Every Xcode project comes with one scheme for both the debug and release configurations. Having added 2 more configurations (staging and development), we will also need to add 2 schemes for those as well.

To add a new scheme, you need to open the scheme manager located in the Xcode toolbar, select whichever target is currently displayed, and click manage schemes...

Or go to Product → Scheme → Manage Schemes...

Right now, here is what we have. We will need to duplicate each one of those twice, except the watchOS (Notification).

The process is almost the same like what we've done with the configuration, but you will need to verify that the configurations are correctly set for each action. So click the plus (+) button, and choose the target you want to duplicate and rename it to YouAppName.staging or YourAppName.development. Once that's done, select the scheme you've just added then click the Edit... button on the bottom-left corner

Take a look at this image as an example :

When you click on the Edit... button, another dialogue will be opened, and here we need to make some more changes. Depending on whether it's staging or development, we need to set the correct build configurations. We need to make sure the build configuration is set to the correct [CONFIGURATION].[ENVIRONMENT]. So if, for example , the scheme you are editing is staging , you need to replace the Debug or Release with Debug.staging or Release.staging. when you are done, click manage schemes again, and duplicate the next one and so on until you have 2 copies for each scheme.

When you are done, you should have something this:

Configuration settings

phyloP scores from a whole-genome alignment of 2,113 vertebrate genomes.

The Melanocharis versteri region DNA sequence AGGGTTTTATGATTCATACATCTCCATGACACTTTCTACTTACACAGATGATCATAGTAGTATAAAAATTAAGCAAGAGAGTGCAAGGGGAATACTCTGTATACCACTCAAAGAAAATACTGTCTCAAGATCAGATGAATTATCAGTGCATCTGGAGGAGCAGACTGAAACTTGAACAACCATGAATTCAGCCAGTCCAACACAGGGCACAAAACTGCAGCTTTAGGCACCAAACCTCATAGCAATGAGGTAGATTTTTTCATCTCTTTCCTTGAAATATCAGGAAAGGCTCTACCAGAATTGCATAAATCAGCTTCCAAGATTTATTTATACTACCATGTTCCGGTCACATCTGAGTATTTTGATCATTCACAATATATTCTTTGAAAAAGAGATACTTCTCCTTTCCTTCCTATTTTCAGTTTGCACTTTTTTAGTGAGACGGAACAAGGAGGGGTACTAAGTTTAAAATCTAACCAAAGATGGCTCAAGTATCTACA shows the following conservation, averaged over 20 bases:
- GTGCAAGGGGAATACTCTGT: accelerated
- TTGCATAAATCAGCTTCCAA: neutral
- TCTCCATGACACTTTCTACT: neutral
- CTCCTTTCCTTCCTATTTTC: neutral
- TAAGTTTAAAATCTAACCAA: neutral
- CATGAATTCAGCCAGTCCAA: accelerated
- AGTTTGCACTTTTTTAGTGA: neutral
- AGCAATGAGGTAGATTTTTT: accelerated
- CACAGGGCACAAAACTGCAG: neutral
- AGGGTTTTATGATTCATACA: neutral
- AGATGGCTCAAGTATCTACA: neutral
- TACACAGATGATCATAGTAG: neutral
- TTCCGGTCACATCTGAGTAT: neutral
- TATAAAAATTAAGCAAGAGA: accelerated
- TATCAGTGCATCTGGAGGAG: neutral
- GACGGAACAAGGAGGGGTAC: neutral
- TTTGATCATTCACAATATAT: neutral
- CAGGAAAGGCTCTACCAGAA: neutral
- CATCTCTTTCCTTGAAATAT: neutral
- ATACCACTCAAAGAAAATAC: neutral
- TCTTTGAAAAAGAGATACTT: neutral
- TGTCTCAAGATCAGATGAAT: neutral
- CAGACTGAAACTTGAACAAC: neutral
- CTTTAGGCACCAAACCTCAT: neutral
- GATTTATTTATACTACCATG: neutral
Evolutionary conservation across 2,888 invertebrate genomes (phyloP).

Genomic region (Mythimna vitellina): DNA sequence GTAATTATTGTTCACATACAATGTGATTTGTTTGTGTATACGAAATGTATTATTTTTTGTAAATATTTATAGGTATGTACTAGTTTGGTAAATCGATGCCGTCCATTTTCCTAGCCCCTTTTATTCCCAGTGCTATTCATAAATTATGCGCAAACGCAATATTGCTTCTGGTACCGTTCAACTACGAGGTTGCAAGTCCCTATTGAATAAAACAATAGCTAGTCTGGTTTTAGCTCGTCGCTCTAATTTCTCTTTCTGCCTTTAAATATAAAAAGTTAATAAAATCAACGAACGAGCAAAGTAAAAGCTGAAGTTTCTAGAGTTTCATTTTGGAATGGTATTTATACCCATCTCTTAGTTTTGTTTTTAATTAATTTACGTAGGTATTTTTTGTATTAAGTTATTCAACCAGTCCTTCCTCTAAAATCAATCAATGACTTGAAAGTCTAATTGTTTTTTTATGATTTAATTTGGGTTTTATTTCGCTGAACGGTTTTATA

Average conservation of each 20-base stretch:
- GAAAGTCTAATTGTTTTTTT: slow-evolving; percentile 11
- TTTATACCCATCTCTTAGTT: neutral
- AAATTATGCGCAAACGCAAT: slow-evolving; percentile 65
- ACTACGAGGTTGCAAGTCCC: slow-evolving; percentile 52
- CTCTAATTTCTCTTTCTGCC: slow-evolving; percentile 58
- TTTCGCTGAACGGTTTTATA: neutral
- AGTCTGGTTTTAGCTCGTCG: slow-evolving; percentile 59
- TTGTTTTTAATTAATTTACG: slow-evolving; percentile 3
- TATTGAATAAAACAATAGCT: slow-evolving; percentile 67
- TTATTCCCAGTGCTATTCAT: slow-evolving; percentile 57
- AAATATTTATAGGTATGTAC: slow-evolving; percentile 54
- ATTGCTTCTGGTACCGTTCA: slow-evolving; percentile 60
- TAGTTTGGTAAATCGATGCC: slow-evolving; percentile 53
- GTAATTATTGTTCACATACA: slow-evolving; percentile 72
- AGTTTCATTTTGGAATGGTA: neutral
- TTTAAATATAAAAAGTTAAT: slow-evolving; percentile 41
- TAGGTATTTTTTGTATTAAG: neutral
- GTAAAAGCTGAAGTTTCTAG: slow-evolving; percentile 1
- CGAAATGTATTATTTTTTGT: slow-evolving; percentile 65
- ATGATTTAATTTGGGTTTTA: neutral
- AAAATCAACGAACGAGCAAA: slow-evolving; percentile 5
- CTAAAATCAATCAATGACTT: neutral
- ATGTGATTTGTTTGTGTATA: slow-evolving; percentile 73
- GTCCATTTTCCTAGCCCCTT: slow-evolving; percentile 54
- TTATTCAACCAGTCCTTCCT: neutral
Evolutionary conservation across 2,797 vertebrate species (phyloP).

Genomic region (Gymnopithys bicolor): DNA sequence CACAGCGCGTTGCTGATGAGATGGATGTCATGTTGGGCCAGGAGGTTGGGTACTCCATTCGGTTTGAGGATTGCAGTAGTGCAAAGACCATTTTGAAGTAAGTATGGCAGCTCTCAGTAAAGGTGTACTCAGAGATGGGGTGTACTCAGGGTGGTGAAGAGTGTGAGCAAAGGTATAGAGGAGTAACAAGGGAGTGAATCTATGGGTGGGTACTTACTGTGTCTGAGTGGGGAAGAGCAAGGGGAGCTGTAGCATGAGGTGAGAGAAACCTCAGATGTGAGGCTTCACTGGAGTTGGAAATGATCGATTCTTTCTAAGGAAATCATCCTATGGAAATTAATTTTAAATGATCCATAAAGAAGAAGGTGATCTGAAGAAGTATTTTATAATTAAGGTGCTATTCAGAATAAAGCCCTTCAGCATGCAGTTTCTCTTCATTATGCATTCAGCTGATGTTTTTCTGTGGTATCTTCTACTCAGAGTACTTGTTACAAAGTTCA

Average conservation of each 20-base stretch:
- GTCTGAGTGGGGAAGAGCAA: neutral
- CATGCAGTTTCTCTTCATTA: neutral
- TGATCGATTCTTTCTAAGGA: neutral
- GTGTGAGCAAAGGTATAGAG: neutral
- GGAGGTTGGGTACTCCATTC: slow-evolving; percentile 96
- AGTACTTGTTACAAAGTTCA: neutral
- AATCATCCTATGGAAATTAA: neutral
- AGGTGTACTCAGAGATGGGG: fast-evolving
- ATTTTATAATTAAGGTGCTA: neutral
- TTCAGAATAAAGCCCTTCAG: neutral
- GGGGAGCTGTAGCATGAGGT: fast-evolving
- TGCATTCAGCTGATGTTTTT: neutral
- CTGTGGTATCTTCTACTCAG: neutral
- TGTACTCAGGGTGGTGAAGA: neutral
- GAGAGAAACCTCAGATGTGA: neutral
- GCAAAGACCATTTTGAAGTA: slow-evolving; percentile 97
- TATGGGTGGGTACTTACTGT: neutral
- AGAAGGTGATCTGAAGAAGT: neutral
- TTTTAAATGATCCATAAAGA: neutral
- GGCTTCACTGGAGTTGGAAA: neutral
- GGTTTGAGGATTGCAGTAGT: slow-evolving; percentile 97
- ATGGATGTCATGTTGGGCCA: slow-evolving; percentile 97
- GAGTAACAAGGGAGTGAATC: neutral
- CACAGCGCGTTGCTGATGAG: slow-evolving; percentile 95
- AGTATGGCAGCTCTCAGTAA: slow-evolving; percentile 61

So, we have all configurations, environments and schemes stuff done, what's next? The purpose of us creating multiple environments for each configuration is to allow us not only to build and run the app with different behaviours, but also to be able to install the same app with 3 different bundle id on a single device.

So we need an easier way of setting and changing configurations values based on environment. We will use .xcconfig files for that job.

So, in the Shared folder, create a folder named Configs, and inside it *****create an *xcconfig** file. The process is the same as before, but this time you need to choose a Configuration Settings File.

Name the first file Development , and make sure all targets are checked.

Repeat the process for Staging and Production.

Now that we have those config files, the next step, before adding anything inside them, is to add them to their respective configurations in the project settings.

Open the project settings by clicking on the project file, then select the project, then under the info tab, find the Configurations section.

As you can see above, there's no configuration file set... So let's do that now. The Production.xcconfig file will be set to the Production environment (the ones without an environment suffix), and the remaining 2 will be set respectively to the staging and development environments

When you are done, you have should something like this:

As far as the hard stuff are concerned, we are done. Everything that remain are relatively easy.

Adding values in xcconfig files

The first values we will add are the names and bundle identifiers. As I said, different bundle identifiers will allow us to install 3 variants of the same app on the same device.

Add the following values in each of the files:


APP_BUNDLE_IDENTIFIER = com.liquidcoder.StreamCast.development

APP_NAME = StreamCast Development

APP_ICON_NAME = AppIcon.development
Enter fullscreen mode Exit fullscreen mode


APP_BUNDLE_IDENTIFIER = com.liquidcoder.StreamCast.staging

APP_NAME = StreamCast Staging

APP_ICON_NAME = AppIcon.staging
Enter fullscreen mode Exit fullscreen mode


APP_BUNDLE_IDENTIFIER = com.liquidcoder.StreamCast

APP_NAME = StreamCast

Enter fullscreen mode Exit fullscreen mode

App icons

Before we continue, you will need to download app icons. When you unzip the folder, you will find them like this.